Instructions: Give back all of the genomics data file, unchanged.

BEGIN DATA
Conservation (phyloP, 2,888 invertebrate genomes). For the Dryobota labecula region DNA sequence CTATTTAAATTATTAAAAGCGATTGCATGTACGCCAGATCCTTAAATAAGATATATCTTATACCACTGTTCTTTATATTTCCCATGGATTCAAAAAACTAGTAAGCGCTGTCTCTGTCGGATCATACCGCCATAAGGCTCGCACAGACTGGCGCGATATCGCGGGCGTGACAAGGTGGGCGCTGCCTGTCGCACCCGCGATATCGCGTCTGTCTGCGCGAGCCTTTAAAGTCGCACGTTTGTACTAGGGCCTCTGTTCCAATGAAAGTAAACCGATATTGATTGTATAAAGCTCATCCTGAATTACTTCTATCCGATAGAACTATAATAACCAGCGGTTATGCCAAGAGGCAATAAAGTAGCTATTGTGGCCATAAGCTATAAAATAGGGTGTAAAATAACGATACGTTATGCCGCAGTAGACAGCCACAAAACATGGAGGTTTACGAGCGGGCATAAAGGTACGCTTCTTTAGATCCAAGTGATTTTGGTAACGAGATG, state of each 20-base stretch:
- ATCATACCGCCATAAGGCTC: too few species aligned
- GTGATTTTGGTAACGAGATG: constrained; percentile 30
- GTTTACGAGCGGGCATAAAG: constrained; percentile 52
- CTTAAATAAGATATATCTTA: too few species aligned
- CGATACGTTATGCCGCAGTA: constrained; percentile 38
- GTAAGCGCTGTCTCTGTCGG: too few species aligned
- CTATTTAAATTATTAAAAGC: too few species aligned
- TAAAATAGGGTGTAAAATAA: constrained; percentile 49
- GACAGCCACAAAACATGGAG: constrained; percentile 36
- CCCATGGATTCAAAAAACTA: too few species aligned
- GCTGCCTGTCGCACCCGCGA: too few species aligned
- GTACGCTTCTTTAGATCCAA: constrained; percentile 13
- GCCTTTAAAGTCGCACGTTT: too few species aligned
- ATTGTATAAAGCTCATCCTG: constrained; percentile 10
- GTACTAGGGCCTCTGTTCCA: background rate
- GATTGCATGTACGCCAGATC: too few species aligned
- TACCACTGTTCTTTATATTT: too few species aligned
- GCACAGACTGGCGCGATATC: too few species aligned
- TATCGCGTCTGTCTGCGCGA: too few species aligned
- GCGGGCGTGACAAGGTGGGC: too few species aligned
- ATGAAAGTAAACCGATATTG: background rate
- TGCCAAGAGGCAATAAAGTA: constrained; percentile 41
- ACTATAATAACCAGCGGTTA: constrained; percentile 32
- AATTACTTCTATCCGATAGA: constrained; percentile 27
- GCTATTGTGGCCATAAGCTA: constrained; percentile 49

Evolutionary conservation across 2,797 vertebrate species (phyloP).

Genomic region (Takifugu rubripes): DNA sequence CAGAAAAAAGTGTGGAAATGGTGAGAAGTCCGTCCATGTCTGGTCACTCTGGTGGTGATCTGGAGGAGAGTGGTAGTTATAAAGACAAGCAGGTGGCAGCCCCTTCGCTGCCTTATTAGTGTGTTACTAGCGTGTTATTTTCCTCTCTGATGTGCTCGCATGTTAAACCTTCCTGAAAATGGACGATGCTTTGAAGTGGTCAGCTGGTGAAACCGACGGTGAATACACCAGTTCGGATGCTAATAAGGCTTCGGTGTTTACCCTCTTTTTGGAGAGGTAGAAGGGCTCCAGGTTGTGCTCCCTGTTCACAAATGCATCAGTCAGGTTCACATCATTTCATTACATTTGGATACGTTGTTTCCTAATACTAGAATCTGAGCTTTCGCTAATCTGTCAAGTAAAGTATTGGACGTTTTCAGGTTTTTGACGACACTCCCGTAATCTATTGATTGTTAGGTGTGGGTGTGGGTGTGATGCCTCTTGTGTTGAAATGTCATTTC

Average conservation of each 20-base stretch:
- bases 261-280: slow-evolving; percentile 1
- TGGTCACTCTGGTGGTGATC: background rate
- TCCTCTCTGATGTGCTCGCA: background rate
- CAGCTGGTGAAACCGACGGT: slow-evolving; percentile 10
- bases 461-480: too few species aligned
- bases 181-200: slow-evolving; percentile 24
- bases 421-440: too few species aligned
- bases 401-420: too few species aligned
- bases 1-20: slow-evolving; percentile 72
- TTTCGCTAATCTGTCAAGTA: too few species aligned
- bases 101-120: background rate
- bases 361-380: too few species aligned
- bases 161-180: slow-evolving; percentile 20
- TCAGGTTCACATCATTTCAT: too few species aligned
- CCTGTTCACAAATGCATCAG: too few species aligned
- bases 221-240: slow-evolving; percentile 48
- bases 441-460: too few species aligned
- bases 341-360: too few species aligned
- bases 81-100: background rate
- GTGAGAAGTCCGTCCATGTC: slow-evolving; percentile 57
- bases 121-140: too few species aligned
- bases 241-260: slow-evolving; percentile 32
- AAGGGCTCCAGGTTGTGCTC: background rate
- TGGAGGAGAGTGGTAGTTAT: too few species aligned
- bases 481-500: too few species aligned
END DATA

Conservation (phyloP, 2,888 invertebrate genomes). For the Dryobota labecula region DNA sequence CTATTTAAATTATTAAAAGCGATTGCATGTACGCCAGATCCTTAAATAAGATATATCTTATACCACTGTTCTTTATATTTCCCATGGATTCAAAAAACTAGTAAGCGCTGTCTCTGTCGGATCATACCGCCATAAGGCTCGCACAGACTGGCGCGATATCGCGGGCGTGACAAGGTGGGCGCTGCCTGTCGCACCCGCGATATCGCGTCTGTCTGCGCGAGCCTTTAAAGTCGCACGTTTGTACTAGGGCCTCTGTTCCAATGAAAGTAAACCGATATTGATTGTATAAAGCTCATCCTGAATTACTTCTATCCGATAGAACTATAATAACCAGCGGTTATGCCAAGAGGCAATAAAGTAGCTATTGTGGCCATAAGCTATAAAATAGGGTGTAAAATAACGATACGTTATGCCGCAGTAGACAGCCACAAAACATGGAGGTTTACGAGCGGGCATAAAGGTACGCTTCTTTAGATCCAAGTGATTTTGGTAACGAGATG, state of each 20-base stretch:
- ATCATACCGCCATAAGGCTC: too few species aligned
- GTGATTTTGGTAACGAGATG: constrained; percentile 30
- GTTTACGAGCGGGCATAAAG: constrained; percentile 52
- CTTAAATAAGATATATCTTA: too few species aligned
- CGATACGTTATGCCGCAGTA: constrained; percentile 38
- GTAAGCGCTGTCTCTGTCGG: too few species aligned
- CTATTTAAATTATTAAAAGC: too few species aligned
- TAAAATAGGGTGTAAAATAA: constrained; percentile 49
- GACAGCCACAAAACATGGAG: constrained; percentile 36
- CCCATGGATTCAAAAAACTA: too few species aligned
- GCTGCCTGTCGCACCCGCGA: too few species aligned
- GTACGCTTCTTTAGATCCAA: constrained; percentile 13
- GCCTTTAAAGTCGCACGTTT: too few species aligned
- ATTGTATAAAGCTCATCCTG: constrained; percentile 10
- GTACTAGGGCCTCTGTTCCA: background rate
- GATTGCATGTACGCCAGATC: too few species aligned
- TACCACTGTTCTTTATATTT: too few species aligned
- GCACAGACTGGCGCGATATC: too few species aligned
- TATCGCGTCTGTCTGCGCGA: too few species aligned
- GCGGGCGTGACAAGGTGGGC: too few species aligned
- ATGAAAGTAAACCGATATTG: background rate
- TGCCAAGAGGCAATAAAGTA: constrained; percentile 41
- ACTATAATAACCAGCGGTTA: constrained; percentile 32
- AATTACTTCTATCCGATAGA: constrained; percentile 27
- GCTATTGTGGCCATAAGCTA: constrained; percentile 49

Evolutionary conservation across 2,797 vertebrate species (phyloP).

Genomic region (Takifugu rubripes): DNA sequence CAGAAAAAAGTGTGGAAATGGTGAGAAGTCCGTCCATGTCTGGTCACTCTGGTGGTGATCTGGAGGAGAGTGGTAGTTATAAAGACAAGCAGGTGGCAGCCCCTTCGCTGCCTTATTAGTGTGTTACTAGCGTGTTATTTTCCTCTCTGATGTGCTCGCATGTTAAACCTTCCTGAAAATGGACGATGCTTTGAAGTGGTCAGCTGGTGAAACCGACGGTGAATACACCAGTTCGGATGCTAATAAGGCTTCGGTGTTTACCCTCTTTTTGGAGAGGTAGAAGGGCTCCAGGTTGTGCTCCCTGTTCACAAATGCATCAGTCAGGTTCACATCATTTCATTACATTTGGATACGTTGTTTCCTAATACTAGAATCTGAGCTTTCGCTAATCTGTCAAGTAAAGTATTGGACGTTTTCAGGTTTTTGACGACACTCCCGTAATCTATTGATTGTTAGGTGTGGGTGTGGGTGTGATGCCTCTTGTGTTGAAATGTCATTTC

Average conservation of each 20-base stretch:
- bases 261-280: slow-evolving; percentile 1
- TGGTCACTCTGGTGGTGATC: background rate
- TCCTCTCTGATGTGCTCGCA: background rate
- CAGCTGGTGAAACCGACGGT: slow-evolving; percentile 10
- bases 461-480: too few species aligned
- bases 181-200: slow-evolving; percentile 24
- bases 421-440: too few species aligned
- bases 401-420: too few species aligned
- bases 1-20: slow-evolving; percentile 72
- TTTCGCTAATCTGTCAAGTA: too few species aligned
- bases 101-120: background rate
- bases 361-380: too few species aligned
- bases 161-180: slow-evolving; percentile 20
- TCAGGTTCACATCATTTCAT: too few species aligned
- CCTGTTCACAAATGCATCAG: too few species aligned
- bases 221-240: slow-evolving; percentile 48
- bases 441-460: too few species aligned
- bases 341-360: too few species aligned
- bases 81-100: background rate
- GTGAGAAGTCCGTCCATGTC: slow-evolving; percentile 57
- bases 121-140: too few species aligned
- bases 241-260: slow-evolving; percentile 32
- AAGGGCTCCAGGTTGTGCTC: background rate
- TGGAGGAGAGTGGTAGTTAT: too few species aligned
- bases 481-500: too few species aligned